I have finished The Never List by Koethi Zan and I have to admit it was quite a rollercoaster ride. Sarah begins to tell us readers about her past and how ironic it was that someone such as herself and her best friend Jennifer were forced into a cellar for 3 years, 13 years earlier. What prompts her to tell her story is because Jack Derber, the man who abducted them, is up for parole. She's received letters from him over the years but with urgency of his possible release, Sarah decides these letters may in fact be a game and could possibly lead her to the body. The body could give the FEDs the case they need to keep him in jail under murder charges as opposed to the lesser charges he's currently serving.
Koethi Zan paints an intense portrait of a woman who's still battling the demons of being subjected to heinous cruelties when in captivity along with three other girls. She embarks on a journey that could either kill her or liberate her. She's become a recluse who doesn't leave her home (for obvious reasons). Although she has moved on with her life under and assumed identity, she's definitely hit a wall with her therapy. Researching the possibilities in the leters, and enlisting the help of the other girls is essential in deciphering the clues, gives her a purpose and redemption.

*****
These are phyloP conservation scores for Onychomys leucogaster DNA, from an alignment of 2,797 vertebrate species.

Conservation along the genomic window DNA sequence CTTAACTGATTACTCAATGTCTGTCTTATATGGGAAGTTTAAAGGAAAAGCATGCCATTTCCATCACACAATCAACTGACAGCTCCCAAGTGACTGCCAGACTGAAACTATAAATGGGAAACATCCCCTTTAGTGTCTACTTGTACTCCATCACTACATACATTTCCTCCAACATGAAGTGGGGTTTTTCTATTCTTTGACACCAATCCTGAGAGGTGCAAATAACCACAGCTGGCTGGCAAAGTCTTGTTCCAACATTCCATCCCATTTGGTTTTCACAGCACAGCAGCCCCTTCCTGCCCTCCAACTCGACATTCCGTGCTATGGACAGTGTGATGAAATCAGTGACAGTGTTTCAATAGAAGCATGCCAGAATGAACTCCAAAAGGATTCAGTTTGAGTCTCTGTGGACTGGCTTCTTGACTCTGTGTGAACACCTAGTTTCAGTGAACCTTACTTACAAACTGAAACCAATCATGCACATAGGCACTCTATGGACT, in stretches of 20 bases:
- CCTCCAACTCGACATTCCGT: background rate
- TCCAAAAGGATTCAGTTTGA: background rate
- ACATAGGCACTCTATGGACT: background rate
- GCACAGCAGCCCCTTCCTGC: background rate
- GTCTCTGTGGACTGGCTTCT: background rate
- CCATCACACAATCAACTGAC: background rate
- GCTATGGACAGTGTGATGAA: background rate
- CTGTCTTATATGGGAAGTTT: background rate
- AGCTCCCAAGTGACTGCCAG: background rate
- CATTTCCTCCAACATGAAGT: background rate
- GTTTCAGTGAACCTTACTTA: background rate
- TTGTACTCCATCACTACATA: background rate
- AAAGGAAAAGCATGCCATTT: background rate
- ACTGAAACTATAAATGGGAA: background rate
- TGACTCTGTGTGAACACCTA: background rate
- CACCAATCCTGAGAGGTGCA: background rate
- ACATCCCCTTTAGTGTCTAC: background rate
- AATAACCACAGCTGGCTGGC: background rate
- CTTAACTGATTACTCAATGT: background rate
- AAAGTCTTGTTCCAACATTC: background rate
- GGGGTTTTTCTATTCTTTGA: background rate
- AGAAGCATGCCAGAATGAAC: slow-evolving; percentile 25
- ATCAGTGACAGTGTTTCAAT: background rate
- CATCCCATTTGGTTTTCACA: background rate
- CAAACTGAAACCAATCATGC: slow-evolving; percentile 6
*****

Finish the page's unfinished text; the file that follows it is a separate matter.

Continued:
My major flaw with this novel that I found to be a stretch of the imagination, although necessary to move the plot forward, is the fact that someone who's been living, working, and possibly agoraphobic could find the courage to leave their home. I mean one moment she's compulsively anticipating the click in a locked door to her home, to someone who jets from Boston, to Oregon, to New Orleans, to wherever the call of duty requires. Once she's in these places, she placed into extremely uncomfortable situations that anyone suffering from PTSD would never want to be in. But... in an effort to move the story forward... she recovers. I understand this goes to show the strength in her character, I just found it to be too unbelieveable. Or maybe not developed fully enough.
The story goes back and forth between the past and tells the story of the "Never" list. I think it adds great insight to the personality of our heroine Sarah, so I won't tell it. I'm sure other reviews may.
One other gripe I have is that the climax happened and then it was over way too fast. I think it was over the same page it began. I like gradual buildups more so than a wham-bam-thank-you-ma'am. I do like the ending. I don't think it could have gone any better than it did I just wish Zan had savored the moment longer.
The blurbs got it right when they say The Never List is a page-turner. There wasn't a moment something wasn't going on. Sure, character development suffers when this is the case, but I still found Sarah to be quite enjoyable. I worried for her the entire time she went from seedy BDSM clubs, to even scarier places all in the search for truth. She wasn't as whiny as many characters are written to be when they are survivors. What I've learned from The Never List is that there is no amount of preparation or any list that can save someone from fate. ****